Essay on The Ford Pinto Case Analysis

Essay on The Ford Pinto Case Analysis

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The Ford Pinto Case
Evaluating the Ford Pinto Case by taking an ethical approach, makes judging the decisions made on a cost-benefit analysis difficult. Cost-benefit analysis puts a price on human life and compares it to the cost of a something else. To judge this case, a look at separate consequences must be made, weighing the good and bad results of an action on everyone affected by it (DeGeorge, 2010, p. 44). Ford’s production of the Pinto was not done in an illegal manner. However, Ford ignored morally relevant events that ultimately led to the Pinto’s controversial safety record.
Ford Motor Company CEO, Lee Iacocca, was concerned about losing market sales to smaller Japanese imports. Therefore, he ordered Ford to produce a new car line in an accelerated manner, which ultimately led Ford to cut testing on the vehicles that would normally be done prior to the completion of the new line. However, by decreasing the timeline by which most new vehicles adhere to, the machining of the car parts and the crash testing was done simultaneously. When the safety tests revealed a serious defect in the gas tank, it was too late.
Iacocca had instructed that the new Ford Pinto was to weigh no more than 2,000 pounds and that the price would be less than $2000. When Iacocca wanted a new vehicle produced for 1971, he gave design, styling, testing and planning 25 months. This part of the car design is flexible and can be done at the same time. The 18 months that Iacocca cut from the timeline was the set amount of time that tooling takes. Tooling is the process of acquiring the manufacturing components and machines needed for production (Rouse, 2014). This meant that tooling had to start 7 months after the initial conception and de...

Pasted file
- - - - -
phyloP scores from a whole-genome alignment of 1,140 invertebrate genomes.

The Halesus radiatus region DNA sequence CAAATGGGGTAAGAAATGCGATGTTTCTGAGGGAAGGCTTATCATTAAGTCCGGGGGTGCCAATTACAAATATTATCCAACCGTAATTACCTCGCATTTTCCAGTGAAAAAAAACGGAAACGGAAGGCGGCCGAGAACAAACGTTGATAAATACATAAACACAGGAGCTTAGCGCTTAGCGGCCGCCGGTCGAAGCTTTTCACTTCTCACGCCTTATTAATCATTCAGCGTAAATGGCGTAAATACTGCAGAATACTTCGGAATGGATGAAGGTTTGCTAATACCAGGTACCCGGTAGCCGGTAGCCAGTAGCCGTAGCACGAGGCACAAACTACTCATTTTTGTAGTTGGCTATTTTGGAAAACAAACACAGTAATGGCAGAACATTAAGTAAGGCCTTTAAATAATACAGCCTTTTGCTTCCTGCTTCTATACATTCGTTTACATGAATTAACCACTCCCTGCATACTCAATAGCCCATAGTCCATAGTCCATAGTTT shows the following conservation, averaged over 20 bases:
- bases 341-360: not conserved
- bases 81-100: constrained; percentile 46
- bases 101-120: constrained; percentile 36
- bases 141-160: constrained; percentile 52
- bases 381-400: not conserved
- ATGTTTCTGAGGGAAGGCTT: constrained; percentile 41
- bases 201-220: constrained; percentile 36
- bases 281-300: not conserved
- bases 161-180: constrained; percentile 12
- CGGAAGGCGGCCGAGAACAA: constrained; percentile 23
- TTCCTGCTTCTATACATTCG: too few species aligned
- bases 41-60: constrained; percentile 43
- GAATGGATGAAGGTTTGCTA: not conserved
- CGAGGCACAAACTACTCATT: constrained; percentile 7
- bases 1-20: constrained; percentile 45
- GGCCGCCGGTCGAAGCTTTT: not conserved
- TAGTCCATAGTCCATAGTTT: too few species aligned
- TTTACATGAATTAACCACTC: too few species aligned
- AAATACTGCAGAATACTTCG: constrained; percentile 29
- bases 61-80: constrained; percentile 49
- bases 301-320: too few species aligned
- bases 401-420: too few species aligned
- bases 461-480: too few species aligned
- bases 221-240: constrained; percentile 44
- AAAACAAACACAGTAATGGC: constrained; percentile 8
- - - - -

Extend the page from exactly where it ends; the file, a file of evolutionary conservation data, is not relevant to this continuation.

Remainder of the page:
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...s using their own cost-benefit analysis. Knowing the dangers of the Pinto was outweighed by the acquisition of adequate transportation at an affordable price which showed that the consumer was willing to disregard the danger.
The Ford Pinto was comparable to other subcompact cars in almost every aspect except for the rear impact safety. Had Ford addressed the car’s rear-impact fire fatalities, the car would have been safer, which meant the same for consumers. Interestingly enough, Ford initiated a voluntary recall only days before the NHTSA was to issue a formal recall order. At that moment, Ford feared escalating backlash and additional damage to the company’s reputation. In conclusion, Ford had many opportunities to act ethically, instead they produced the Pinto unchanged from 1971 to 1978 and lobbied against the regulation of safety design in Washington.

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